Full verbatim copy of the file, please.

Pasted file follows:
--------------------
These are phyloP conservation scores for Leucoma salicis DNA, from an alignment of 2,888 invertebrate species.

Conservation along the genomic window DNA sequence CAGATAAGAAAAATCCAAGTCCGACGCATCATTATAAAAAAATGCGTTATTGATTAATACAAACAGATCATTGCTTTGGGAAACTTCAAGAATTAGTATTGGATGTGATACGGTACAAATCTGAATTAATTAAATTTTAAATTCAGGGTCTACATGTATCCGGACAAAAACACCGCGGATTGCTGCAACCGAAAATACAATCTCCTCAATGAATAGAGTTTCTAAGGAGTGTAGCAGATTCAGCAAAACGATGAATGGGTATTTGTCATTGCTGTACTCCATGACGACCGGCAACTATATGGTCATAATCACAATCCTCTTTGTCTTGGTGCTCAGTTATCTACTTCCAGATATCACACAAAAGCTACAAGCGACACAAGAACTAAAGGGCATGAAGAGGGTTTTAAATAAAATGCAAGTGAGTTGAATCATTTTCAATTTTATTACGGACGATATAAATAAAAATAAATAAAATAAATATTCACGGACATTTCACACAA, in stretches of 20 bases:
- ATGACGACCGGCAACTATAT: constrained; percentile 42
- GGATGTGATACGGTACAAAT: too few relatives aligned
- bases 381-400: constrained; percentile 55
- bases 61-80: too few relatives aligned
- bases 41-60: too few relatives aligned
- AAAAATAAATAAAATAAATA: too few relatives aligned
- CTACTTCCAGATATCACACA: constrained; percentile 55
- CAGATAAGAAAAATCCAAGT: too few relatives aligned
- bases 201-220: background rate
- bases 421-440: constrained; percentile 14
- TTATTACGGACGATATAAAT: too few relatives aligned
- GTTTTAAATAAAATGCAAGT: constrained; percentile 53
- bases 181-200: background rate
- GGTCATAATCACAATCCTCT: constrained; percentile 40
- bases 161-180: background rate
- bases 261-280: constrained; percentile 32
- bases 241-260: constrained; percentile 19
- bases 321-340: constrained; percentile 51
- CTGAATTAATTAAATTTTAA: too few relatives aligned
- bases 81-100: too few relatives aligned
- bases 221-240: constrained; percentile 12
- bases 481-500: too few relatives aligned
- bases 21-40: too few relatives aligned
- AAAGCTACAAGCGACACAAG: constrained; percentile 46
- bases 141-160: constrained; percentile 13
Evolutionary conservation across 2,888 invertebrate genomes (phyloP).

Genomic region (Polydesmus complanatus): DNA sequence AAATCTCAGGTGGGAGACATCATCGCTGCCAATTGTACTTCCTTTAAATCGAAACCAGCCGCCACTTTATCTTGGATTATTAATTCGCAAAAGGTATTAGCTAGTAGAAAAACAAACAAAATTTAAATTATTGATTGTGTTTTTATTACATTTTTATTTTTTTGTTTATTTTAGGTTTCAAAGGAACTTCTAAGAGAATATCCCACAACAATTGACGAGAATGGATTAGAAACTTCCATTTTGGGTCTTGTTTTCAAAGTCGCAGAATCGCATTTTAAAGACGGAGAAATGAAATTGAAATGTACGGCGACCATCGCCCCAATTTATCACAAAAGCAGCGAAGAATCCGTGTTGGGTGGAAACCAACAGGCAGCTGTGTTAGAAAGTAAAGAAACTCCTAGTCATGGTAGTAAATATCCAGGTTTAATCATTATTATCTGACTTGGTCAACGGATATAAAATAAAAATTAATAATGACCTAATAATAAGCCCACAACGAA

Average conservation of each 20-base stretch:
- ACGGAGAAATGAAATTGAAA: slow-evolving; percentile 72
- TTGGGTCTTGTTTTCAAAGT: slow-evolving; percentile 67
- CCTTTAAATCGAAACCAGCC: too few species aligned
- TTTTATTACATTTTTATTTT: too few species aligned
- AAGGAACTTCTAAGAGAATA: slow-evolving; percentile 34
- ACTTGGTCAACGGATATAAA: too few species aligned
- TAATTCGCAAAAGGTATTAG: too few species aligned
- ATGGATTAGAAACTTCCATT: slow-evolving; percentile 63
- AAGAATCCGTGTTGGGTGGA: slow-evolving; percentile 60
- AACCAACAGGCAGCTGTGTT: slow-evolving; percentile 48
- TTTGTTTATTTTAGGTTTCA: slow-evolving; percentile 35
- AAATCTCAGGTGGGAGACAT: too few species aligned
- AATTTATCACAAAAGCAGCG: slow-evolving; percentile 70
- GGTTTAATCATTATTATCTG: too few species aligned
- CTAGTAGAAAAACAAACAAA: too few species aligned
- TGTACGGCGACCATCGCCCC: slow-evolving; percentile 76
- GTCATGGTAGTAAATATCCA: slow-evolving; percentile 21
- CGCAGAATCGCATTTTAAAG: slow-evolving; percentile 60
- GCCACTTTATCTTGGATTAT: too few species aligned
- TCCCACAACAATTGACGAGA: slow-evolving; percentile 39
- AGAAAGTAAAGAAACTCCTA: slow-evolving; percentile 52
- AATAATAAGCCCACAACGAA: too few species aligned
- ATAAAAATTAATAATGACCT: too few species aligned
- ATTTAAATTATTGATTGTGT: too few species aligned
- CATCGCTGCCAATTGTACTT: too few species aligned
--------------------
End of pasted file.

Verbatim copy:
These are phyloP conservation scores for Leucoma salicis DNA, from an alignment of 2,888 invertebrate species.

Conservation along the genomic window DNA sequence CAGATAAGAAAAATCCAAGTCCGACGCATCATTATAAAAAAATGCGTTATTGATTAATACAAACAGATCATTGCTTTGGGAAACTTCAAGAATTAGTATTGGATGTGATACGGTACAAATCTGAATTAATTAAATTTTAAATTCAGGGTCTACATGTATCCGGACAAAAACACCGCGGATTGCTGCAACCGAAAATACAATCTCCTCAATGAATAGAGTTTCTAAGGAGTGTAGCAGATTCAGCAAAACGATGAATGGGTATTTGTCATTGCTGTACTCCATGACGACCGGCAACTATATGGTCATAATCACAATCCTCTTTGTCTTGGTGCTCAGTTATCTACTTCCAGATATCACACAAAAGCTACAAGCGACACAAGAACTAAAGGGCATGAAGAGGGTTTTAAATAAAATGCAAGTGAGTTGAATCATTTTCAATTTTATTACGGACGATATAAATAAAAATAAATAAAATAAATATTCACGGACATTTCACACAA, in stretches of 20 bases:
- ATGACGACCGGCAACTATAT: constrained; percentile 42
- GGATGTGATACGGTACAAAT: too few relatives aligned
- bases 381-400: constrained; percentile 55
- bases 61-80: too few relatives aligned
- bases 41-60: too few relatives aligned
- AAAAATAAATAAAATAAATA: too few relatives aligned
- CTACTTCCAGATATCACACA: constrained; percentile 55
- CAGATAAGAAAAATCCAAGT: too few relatives aligned
- bases 201-220: background rate
- bases 421-440: constrained; percentile 14
- TTATTACGGACGATATAAAT: too few relatives aligned
- GTTTTAAATAAAATGCAAGT: constrained; percentile 53
- bases 181-200: background rate
- GGTCATAATCACAATCCTCT: constrained; percentile 40
- bases 161-180: background rate
- bases 261-280: constrained; percentile 32
- bases 241-260: constrained; percentile 19
- bases 321-340: constrained; percentile 51
- CTGAATTAATTAAATTTTAA: too few relatives aligned
- bases 81-100: too few relatives aligned
- bases 221-240: constrained; percentile 12
- bases 481-500: too few relatives aligned
- bases 21-40: too few relatives aligned
- AAAGCTACAAGCGACACAAG: constrained; percentile 46
- bases 141-160: constrained; percentile 13
Evolutionary conservation across 2,888 invertebrate genomes (phyloP).

Genomic region (Polydesmus complanatus): DNA sequence AAATCTCAGGTGGGAGACATCATCGCTGCCAATTGTACTTCCTTTAAATCGAAACCAGCCGCCACTTTATCTTGGATTATTAATTCGCAAAAGGTATTAGCTAGTAGAAAAACAAACAAAATTTAAATTATTGATTGTGTTTTTATTACATTTTTATTTTTTTGTTTATTTTAGGTTTCAAAGGAACTTCTAAGAGAATATCCCACAACAATTGACGAGAATGGATTAGAAACTTCCATTTTGGGTCTTGTTTTCAAAGTCGCAGAATCGCATTTTAAAGACGGAGAAATGAAATTGAAATGTACGGCGACCATCGCCCCAATTTATCACAAAAGCAGCGAAGAATCCGTGTTGGGTGGAAACCAACAGGCAGCTGTGTTAGAAAGTAAAGAAACTCCTAGTCATGGTAGTAAATATCCAGGTTTAATCATTATTATCTGACTTGGTCAACGGATATAAAATAAAAATTAATAATGACCTAATAATAAGCCCACAACGAA

Average conservation of each 20-base stretch:
- ACGGAGAAATGAAATTGAAA: slow-evolving; percentile 72
- TTGGGTCTTGTTTTCAAAGT: slow-evolving; percentile 67
- CCTTTAAATCGAAACCAGCC: too few species aligned
- TTTTATTACATTTTTATTTT: too few species aligned
- AAGGAACTTCTAAGAGAATA: slow-evolving; percentile 34
- ACTTGGTCAACGGATATAAA: too few species aligned
- TAATTCGCAAAAGGTATTAG: too few species aligned
- ATGGATTAGAAACTTCCATT: slow-evolving; percentile 63
- AAGAATCCGTGTTGGGTGGA: slow-evolving; percentile 60
- AACCAACAGGCAGCTGTGTT: slow-evolving; percentile 48
- TTTGTTTATTTTAGGTTTCA: slow-evolving; percentile 35
- AAATCTCAGGTGGGAGACAT: too few species aligned
- AATTTATCACAAAAGCAGCG: slow-evolving; percentile 70
- GGTTTAATCATTATTATCTG: too few species aligned
- CTAGTAGAAAAACAAACAAA: too few species aligned
- TGTACGGCGACCATCGCCCC: slow-evolving; percentile 76
- GTCATGGTAGTAAATATCCA: slow-evolving; percentile 21
- CGCAGAATCGCATTTTAAAG: slow-evolving; percentile 60
- GCCACTTTATCTTGGATTAT: too few species aligned
- TCCCACAACAATTGACGAGA: slow-evolving; percentile 39
- AGAAAGTAAAGAAACTCCTA: slow-evolving; percentile 52
- AATAATAAGCCCACAACGAA: too few species aligned
- ATAAAAATTAATAATGACCT: too few species aligned
- ATTTAAATTATTGATTGTGT: too few species aligned
- CATCGCTGCCAATTGTACTT: too few species aligned